I have listened to the weather forecast many times in my life, and I believe that they are correct some of the time. The rest of the time, well, they are just plain wrong. So why do we listen to them at all? Perhaps we are just looking for someone to give us their best guess. Maybe we want it to be sunny out, so we will look for someone to agree with us?
Sometimes investing is like listening to the local forecast. We know that it’s just a guess, but we want to hear it anyway; kind of like reading your horoscope perhaps.
Well I’m no weatherman and I don’t look to the stars for answers, but I did find these facts interesting:
Did you know that this year, the market has not closed below last year’s ending balance on any day? That’s right, every single day the market has been up this year as compared to where it ended last year. That’s pretty amazing! But it doesn’t end there.
Did you also know that both September AND October were up this year? In the past 30 years, that has only happened four other times. In other words, five years out of 30 (this year and the other four) both September and October were up, which works out to only 16.6 percent of the time.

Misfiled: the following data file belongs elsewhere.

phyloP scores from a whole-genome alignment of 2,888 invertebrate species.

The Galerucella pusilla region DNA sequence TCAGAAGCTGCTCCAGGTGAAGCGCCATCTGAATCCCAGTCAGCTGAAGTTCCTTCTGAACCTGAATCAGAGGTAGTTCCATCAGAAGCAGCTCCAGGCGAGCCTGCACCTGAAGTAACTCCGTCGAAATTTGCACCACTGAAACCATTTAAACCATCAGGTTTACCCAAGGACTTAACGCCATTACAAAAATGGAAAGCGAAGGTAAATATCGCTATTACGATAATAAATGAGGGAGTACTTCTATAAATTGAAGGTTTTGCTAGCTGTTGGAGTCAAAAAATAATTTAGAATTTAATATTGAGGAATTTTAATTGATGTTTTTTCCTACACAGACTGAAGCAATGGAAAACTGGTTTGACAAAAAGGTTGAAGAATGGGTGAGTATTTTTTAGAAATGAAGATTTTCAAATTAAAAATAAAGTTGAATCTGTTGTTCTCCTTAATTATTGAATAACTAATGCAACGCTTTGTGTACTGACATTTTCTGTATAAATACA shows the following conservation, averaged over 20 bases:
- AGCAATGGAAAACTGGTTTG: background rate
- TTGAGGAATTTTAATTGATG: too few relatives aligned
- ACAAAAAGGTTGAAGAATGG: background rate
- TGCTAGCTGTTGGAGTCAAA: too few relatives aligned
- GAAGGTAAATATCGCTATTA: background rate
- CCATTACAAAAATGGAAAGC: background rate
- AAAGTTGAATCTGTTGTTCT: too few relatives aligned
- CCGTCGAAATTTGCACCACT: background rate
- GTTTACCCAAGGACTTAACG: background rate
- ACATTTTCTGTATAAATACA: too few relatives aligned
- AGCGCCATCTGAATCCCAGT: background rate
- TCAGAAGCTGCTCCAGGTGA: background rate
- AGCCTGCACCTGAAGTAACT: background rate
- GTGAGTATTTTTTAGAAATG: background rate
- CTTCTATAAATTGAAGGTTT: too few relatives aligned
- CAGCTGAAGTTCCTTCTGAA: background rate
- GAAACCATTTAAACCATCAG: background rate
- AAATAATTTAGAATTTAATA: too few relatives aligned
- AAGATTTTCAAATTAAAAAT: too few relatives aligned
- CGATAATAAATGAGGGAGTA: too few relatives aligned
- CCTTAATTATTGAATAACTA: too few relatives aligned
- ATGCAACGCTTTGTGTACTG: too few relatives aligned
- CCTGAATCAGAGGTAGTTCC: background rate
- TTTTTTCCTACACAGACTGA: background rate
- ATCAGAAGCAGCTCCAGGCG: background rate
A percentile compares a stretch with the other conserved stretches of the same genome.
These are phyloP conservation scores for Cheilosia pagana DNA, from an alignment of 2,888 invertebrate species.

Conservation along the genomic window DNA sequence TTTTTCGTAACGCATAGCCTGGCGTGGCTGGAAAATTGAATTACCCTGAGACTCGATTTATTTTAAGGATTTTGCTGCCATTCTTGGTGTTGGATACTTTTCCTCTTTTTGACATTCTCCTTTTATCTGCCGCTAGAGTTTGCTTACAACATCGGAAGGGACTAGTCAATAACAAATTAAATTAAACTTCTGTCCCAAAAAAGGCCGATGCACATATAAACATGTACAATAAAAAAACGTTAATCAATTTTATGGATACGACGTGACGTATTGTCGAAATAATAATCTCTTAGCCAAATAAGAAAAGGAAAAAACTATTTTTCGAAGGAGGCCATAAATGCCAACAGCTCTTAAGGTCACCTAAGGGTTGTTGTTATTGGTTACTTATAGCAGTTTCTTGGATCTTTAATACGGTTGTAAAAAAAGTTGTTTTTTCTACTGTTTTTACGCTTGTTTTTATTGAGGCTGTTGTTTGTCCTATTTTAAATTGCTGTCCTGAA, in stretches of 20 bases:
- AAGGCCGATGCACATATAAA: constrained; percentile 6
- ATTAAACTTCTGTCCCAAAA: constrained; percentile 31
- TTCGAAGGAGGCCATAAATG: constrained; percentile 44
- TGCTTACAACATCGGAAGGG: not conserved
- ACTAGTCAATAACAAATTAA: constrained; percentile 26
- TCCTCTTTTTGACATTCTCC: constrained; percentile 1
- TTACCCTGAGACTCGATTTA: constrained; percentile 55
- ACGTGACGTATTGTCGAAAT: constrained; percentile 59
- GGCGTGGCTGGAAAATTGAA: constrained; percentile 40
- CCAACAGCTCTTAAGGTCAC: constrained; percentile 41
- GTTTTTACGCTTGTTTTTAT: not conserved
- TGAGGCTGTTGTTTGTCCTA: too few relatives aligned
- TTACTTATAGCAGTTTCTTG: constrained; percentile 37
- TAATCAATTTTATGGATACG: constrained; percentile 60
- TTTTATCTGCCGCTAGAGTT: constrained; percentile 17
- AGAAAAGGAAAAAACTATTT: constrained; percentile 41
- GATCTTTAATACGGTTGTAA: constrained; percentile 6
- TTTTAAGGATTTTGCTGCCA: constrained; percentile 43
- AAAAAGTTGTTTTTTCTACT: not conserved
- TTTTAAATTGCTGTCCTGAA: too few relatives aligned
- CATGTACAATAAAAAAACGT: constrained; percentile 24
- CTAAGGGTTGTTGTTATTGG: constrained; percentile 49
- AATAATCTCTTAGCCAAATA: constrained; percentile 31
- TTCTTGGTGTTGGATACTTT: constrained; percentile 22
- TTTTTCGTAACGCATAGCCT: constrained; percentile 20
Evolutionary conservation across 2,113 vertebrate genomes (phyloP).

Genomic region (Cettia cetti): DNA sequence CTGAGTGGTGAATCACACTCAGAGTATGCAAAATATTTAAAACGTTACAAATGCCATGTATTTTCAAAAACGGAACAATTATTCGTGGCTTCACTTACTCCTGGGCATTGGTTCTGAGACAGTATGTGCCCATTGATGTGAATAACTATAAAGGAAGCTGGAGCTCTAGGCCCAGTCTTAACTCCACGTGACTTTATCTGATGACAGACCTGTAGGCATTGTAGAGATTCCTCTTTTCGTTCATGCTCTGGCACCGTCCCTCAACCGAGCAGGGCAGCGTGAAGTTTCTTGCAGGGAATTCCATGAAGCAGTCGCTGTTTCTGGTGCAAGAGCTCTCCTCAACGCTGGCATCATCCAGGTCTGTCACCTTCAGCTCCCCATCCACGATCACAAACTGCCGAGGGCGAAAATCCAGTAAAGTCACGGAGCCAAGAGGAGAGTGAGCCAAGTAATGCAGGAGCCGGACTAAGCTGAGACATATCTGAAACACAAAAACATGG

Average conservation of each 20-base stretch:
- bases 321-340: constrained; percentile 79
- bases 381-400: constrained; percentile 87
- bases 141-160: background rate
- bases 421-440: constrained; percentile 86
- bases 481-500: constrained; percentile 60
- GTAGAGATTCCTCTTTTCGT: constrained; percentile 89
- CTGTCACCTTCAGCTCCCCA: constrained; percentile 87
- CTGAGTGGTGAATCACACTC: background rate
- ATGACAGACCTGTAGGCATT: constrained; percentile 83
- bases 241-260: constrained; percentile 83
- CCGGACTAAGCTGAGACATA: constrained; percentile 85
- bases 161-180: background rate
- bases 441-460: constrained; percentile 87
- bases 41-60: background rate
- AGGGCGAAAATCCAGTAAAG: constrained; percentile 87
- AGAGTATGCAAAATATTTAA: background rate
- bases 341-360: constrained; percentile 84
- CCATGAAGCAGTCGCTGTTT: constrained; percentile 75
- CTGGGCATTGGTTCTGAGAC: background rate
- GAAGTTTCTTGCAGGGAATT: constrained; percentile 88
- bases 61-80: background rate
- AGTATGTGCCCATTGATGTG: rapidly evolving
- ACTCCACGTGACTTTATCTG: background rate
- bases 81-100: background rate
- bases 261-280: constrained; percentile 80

So far in 2013, the bulls have been running around in the sunshine.
So what does this tell us about what may come in 2014? Given the bull market we are currently in, does that mean it will continue? And if it does continue, how long will the sun shine on your investments?
Those are really good questions to ask. And looking back into history might help provide some guidance.
Generally speaking, how the market performs in one year has no influence over what it will do the following year. If this year is up, next year is still a flip of the coin. If this year is down, next year is still a flip of the coin, as well. In other words, there is no correlation between market performances from one year to the next.
But there is a definite correlation between the last four times that September and October were both up. History shows that it tends to bode very poorly for the following year. The last time both September and October were up was, you guessed it, 2007. And how well did that work out for you in 2008?
Here’s my point. Just because a bull market is running now does not mean that it will continue into next year. It might, or it might not. The more important question you should be asking yourself is simply this:
How well are you protected when this bull gets tired of running?
If you are like many people, you really don’t know, unless you’ve had your portfolio risk tested or stress tested.
If you’re not sure what that means or how that could be done, just give us a call and we’d be happy to go over it in more detail. Just like a good farmer, you should know how to take advantage of the weather, rain or shine.